High Costs Pushing Western Canada Companies Eastward

In addition to saving money, moving east allows companies access to a deeper labor pool.

CALGARY (CP) - If you can't stand the heat, get out of the kitchen—and some companies in Western Canada's blistering economy are doing just that, moving manufacturing to Ontario as part of cost-cutting initiatives.

Calgary-based Resin Systems Inc.  figures it will save about $600,000 a month with its new business plan which has contracted out manufacturing of its signature composite transmission poles to a company in Tilbury, Ont.

The move allows Resin Systems to focus on product development and Global Composite Manufacturing to add its expertise, the company said.

It also grants access to the deeper labour pool out east, ''reducing RS's dependency on the Alberta labour market,'' Resin System told shareholders recently.

But problems finding steady employees isn't limited to the prairie province; British Columbia also is facing labour crunches due to its surging oil and gas industry.

Kelowna, B.C.-based Pacific Safety Products Inc. is moving all production to Arnprior, Ont. in part because it can't find entry-level sewing machine operators for its body armour plant.

The company pushed its starting wages up by $2 to $11.50 per hour just to compete with coffee king outlet Tim Horton's, but still has at least 12 vacancies to fill.

So the company, which has a $27 million market cap, is moving manufacturing to Ontario where it has a second factory, and where most of its suppliers are based from.

''The decision to move manufacturing from Kelowna to Arnprior wasn't solely based on the problem we were having with recruiting in Kelowna, which is definitely an issue,'' Valerie Dougans, chief financial officer, said.

''Labour rates are higher than they are in Arnprior, but what we're seeing is we were having our raw material shipped to Kelowna, and then we would be shipping the finished goods back east. So having everything centralized in Ontario is helping us to reduce some of our costs.''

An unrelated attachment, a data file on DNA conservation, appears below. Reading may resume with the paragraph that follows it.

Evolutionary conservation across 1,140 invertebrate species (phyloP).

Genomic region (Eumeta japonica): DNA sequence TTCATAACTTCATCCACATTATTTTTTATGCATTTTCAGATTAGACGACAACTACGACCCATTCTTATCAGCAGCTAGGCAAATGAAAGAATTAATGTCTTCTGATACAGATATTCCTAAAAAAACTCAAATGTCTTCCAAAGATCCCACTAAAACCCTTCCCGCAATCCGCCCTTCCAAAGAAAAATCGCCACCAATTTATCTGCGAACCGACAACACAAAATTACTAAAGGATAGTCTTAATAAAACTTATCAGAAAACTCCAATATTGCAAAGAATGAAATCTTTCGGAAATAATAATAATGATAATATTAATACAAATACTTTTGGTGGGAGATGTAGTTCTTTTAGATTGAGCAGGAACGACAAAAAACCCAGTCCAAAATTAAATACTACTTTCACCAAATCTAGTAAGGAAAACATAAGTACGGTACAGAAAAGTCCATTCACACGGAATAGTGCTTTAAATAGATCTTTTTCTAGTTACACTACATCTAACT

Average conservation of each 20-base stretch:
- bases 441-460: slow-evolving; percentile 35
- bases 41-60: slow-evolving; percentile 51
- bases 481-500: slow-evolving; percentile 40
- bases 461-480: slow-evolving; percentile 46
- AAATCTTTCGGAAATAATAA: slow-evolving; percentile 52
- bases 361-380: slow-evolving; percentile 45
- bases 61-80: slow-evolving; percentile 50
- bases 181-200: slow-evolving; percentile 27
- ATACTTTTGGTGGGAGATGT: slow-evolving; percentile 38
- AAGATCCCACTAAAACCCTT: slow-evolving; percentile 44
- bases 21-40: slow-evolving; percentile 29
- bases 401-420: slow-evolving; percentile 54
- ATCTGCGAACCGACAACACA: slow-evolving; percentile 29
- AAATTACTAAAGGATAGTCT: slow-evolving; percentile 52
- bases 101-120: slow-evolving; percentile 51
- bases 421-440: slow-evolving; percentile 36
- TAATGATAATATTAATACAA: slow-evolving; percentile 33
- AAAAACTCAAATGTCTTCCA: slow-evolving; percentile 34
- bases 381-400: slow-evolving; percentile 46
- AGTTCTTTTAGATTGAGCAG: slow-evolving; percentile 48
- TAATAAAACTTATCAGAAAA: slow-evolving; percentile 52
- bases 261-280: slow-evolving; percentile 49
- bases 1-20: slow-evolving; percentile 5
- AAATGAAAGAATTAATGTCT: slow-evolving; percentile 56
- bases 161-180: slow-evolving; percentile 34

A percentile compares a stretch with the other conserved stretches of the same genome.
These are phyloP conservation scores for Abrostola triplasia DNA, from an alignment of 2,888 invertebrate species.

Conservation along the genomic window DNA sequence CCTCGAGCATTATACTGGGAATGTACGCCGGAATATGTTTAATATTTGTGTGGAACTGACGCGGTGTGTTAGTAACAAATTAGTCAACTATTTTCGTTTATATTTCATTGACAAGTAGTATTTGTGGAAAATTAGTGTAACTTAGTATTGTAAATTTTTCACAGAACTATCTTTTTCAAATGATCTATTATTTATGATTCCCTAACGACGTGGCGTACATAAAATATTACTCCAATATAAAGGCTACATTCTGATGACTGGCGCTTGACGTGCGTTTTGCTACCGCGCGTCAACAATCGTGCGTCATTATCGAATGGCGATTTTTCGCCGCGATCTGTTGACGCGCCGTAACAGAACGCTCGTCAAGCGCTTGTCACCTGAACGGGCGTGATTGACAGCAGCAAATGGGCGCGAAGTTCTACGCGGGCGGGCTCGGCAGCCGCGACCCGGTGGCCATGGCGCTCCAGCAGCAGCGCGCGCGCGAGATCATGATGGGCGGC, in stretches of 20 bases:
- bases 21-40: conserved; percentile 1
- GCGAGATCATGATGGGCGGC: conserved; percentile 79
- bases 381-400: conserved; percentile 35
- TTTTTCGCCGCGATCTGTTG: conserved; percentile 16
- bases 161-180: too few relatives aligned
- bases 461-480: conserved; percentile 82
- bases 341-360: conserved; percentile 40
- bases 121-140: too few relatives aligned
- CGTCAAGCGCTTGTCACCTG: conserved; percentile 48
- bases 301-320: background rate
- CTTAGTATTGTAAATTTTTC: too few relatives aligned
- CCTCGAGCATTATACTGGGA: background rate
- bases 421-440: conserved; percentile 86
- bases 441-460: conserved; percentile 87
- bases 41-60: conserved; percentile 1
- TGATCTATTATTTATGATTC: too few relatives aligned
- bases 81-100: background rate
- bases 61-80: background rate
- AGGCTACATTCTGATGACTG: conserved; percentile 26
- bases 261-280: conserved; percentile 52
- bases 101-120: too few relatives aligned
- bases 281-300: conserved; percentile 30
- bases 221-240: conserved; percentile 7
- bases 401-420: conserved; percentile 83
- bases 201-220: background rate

Economists with major financial institutions admitted to being slightly surprised by the companies' stories, a reversal of the trend to ''Go West, Young Man,'' but could see the logic for some businesses.

Ontario's unemployment rate during the second quarter was 6.5 percent, compared to a national average of 6.1 percent and Canada's job central, Alberta's 3.7 percent.

The split between western and eastern Canada is a once in a generation gap between the two regions,''said a fascinated Doug Porter, chief economist with BMO Nesbit Burns.

''I haven't seen this kind of divergence since the 1970s and early 1980s when Central Canada was in a recession,'' Porter said from Toronto.

Toronto's 6.9 percent unemployment rate is above 6.5 percent in Montreal, and 6.7 percent in St. John's, Nfld., he noted.

''That could begin to open up this type of trend where companies decide to shift operations to Ontario just because of labour availability,'' Porter said.

However, don't expect a big shift to Ontario, Brett Gartner, economist with Canada West Foundation said.

''It's such and expensive and drastic step that it's not something that all firms would be able to do,'' Gartner said.

''It really does speak to how acute the shortage of labour is, because that's a big decision, and one that comes with a lot of costs, moving costs. It helps if you do have a prior operation, then it's much easier to move and consolidate operations into one plant, for instance.''

Dougans agreed: ''If we didn't have that (Arnprior) location, I don't that we would have pulled up stakes and moved, and started up from scratch,'' she said, from Kelowna.

The decision to relocate comes down to is what type of manufacture companies are in, analysts said.

If they are specifically aimed at the oil services or oil and gas industry, maybe it doesn't make sense to relocate. But where they are serving a global market or a wider North American market, it makes sense to ship operations to Ontario or other provinces in eastern Canada.

''The labour market in Alberta is just insane,'' Toronto Dominion's deputy chief economist Craig Alexander said. ''The highest single cost that most business have is their wage bill.''

However, the cost to relocate would be prohibitive for most companies, and unrealistic for those with their client base in the West. The commodity industry won't move, nor will its supporting services, or companies targeting Alberta consumers.

''It's one of those things where the pendulum swings back and forth,'' Alexander said.

''A couple of years ago, the trend was to move into Alberta to take advantage of the economic boom, and now with labour markets really tight, the pendulum is swinging the other way because they're looking at the reality of lower costs doing business elsewhere.''

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